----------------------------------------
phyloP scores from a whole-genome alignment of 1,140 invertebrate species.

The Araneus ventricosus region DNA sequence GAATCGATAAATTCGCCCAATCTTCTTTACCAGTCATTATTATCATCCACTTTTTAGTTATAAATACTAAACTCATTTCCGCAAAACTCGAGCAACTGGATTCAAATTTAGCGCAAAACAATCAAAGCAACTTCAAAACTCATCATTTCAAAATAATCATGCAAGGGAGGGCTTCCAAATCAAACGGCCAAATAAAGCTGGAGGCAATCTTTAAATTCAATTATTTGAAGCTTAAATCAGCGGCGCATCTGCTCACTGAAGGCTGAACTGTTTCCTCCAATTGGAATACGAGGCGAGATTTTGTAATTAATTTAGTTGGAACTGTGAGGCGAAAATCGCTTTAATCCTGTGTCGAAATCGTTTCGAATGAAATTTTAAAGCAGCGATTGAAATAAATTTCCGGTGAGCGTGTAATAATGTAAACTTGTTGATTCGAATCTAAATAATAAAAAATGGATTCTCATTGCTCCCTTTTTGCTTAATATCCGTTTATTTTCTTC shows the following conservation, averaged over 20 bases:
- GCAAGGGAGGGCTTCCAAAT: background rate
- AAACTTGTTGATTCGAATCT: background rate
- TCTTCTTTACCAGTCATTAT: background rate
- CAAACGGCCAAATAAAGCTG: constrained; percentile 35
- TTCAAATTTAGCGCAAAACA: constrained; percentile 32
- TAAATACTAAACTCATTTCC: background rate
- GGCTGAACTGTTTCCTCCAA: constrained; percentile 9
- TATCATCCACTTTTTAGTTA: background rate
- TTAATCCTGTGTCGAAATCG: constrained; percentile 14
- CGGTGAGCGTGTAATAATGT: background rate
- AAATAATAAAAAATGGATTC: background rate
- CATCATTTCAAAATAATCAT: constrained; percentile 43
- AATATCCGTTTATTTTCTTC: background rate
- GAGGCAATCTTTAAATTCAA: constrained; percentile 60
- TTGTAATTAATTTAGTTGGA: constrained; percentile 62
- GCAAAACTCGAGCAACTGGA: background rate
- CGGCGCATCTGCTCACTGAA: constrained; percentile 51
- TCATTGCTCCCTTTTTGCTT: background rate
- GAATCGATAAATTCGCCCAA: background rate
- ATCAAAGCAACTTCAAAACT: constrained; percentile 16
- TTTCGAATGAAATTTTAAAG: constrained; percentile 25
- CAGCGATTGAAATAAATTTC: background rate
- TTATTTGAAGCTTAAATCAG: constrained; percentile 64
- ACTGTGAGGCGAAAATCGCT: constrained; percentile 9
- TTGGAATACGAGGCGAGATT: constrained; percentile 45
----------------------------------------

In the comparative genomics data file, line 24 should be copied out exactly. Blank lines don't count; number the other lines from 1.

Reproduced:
- CAGCGATTGAAATAAATTTC: background rate